Feel free to cut-n-paste from mails and IRC into this page. Grammar and spelling are not so important.
What numbers do FWH/LPC chips tend to start with?
39/49/50 with 49 being the most common. I've seen 39/49 chips which are parallel but that's ususual. 50 is not very common as model number.
Dirty little secrets why chips are not found although the chipset and the chip are supported
There are a few dirty little secrets about probing for flash EEPROMs:
1. old parallel flash chips often need a special board enable or the flash chip will ignore any commands (get ID, erase, write)
(that's the case with most boards of PIIX4 or older era, flash chip model names are usually *29*) Also, many *28* chips require high voltage to respond to any identification routines.
2. modern chipsets usually have more than one flash bus, and some boards even have additional bus translation chips
so for modern boards you have to check the LPC/FWH bus of the chipset, then you check the SPI bus of the chipset (if supported by the chipset and supported by flashrom), then you check the SPI bus of any LPC-to-SPI bus translation chip
on the M2N68, we only probe for LPC chips, but the chip on the board is SPI
that means the SPI chip is either attached to the SPI bus of the chipset (and we don't have a driver for that due to lack of docs) or it is behind some LPC/SPI translation chip (some of which we support)
the translation test is performed with -p it87spi
As you can see, it's complicated. Worst of all, autodetection is basically impossible.
3. To top it off, on some boards the BIOS disables all chip writes (which are needed for ID) and then it locks the chipset and unlocking is only possible by resetting (after reset, the BIOS runs and locks everything down again).
Command set secrets
This is only mentioned in very few datasheets, but it applies to most parallel (and some LPC) chips I saw: Upper address bits of commands are ignored if they are not mentioned explicitly. If a datasheet specifies the following sequence:
chip_writeb(0xAA, bios + 0x555); chip_writeb(0x55, bios + 0x2AA); chip_writeb(0x90, bios + 0x555);
then it is quite likely the following sequence will work as well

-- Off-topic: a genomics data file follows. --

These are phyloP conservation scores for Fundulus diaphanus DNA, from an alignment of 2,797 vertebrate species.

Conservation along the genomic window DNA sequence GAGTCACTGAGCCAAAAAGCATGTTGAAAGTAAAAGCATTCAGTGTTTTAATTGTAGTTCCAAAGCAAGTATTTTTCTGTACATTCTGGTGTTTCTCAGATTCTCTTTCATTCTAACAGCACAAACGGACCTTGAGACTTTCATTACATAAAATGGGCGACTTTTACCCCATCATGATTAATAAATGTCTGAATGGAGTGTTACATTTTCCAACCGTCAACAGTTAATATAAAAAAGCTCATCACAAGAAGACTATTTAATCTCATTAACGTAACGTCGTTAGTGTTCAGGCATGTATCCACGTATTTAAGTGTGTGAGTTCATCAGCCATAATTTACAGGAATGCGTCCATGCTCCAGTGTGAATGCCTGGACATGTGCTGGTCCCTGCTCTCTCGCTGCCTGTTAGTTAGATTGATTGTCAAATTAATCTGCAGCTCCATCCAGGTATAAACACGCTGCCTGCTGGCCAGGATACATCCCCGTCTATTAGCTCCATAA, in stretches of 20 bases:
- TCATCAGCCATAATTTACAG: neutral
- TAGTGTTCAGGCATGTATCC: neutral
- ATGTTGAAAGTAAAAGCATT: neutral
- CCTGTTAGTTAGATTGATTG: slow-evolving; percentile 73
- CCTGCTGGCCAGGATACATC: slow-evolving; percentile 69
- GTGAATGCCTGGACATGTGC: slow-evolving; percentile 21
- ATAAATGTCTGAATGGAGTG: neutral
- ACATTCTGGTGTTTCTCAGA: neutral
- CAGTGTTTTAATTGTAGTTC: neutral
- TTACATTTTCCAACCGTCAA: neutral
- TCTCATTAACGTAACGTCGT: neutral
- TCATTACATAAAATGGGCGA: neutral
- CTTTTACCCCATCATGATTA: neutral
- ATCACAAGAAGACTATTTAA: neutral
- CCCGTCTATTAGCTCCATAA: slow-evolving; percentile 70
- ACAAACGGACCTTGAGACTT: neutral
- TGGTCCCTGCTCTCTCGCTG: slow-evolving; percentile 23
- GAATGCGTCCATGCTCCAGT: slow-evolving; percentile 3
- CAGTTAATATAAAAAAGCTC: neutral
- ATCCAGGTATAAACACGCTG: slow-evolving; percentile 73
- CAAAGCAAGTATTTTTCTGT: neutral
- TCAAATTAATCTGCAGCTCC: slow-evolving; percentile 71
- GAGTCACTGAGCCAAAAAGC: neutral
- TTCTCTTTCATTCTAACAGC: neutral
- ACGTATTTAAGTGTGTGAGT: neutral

chip_writeb(0xAA, bios + 0x5555); chip_writeb(0x55, bios + 0x2AAA); chip_writeb(0x90, bios + 0x5555);
However, if the chip datasheet specifies addresses like 0x5555, you can't shorten them to 0x555.
To summarize, replacing short addresses with long addresses usually works, but the other way round usually fails.
Writing or reusing a probe function
If you have a chip with id1 0xc2, id2 0x18, first run
to get an overview of the probe results for the existing probe functions. There's a good chance you'll find a probe function (or even many of them) that works for you. To automate this, run
flashrom -V|grep "0xc2.*0x18"|sed "s/.*probe/probe/"|sort|uniq
and you get a neat list of probe function names and their results, looking roughly like this:
probe_29f002: id1 0xc2, id2 0x18 probe_29f040b: id1 0xc2, id2 0x18 probe_jedec: id1 0xc2, id2 0x18 probe_stm50flw0x0x: id1 0xc2, id2 0x18 probe_w39v040c: id1 0xc2, id2 0x18 probe_winbond_fwhub: id1 0xc2, id2 0x18
As you can see, there are quite a lot of probe functions which seem to work fine (and that's mostly because of the ignored address bits). probe_jedec is the most-used function in our tree, so if the sequence looks ok, please use that one.
In general, you should try to fill in the probe timing info even if the current probe function ignores it. Someone may later try to unify your probe function with another one, possibly with probe_jedec and you help this person a lot if he/she doesn't have to look up the timing info. To sumarize,
.probe_timing = TIMING_IGNORED,
is not liked that much. If the datasheet doesn't say anything useful about timing (such a phrase is "standard microporocessor timing"), you can use
.probe_timing = TIMING_FIXME,
and if the datasheet says there should be no delays (or doesn't mention delays at all), you should use
.probe_timing = TIMING_ZERO,
There's a special case:
.probe_timing = 0,
will give an error because flashrom assumes you just forgot to fill it in.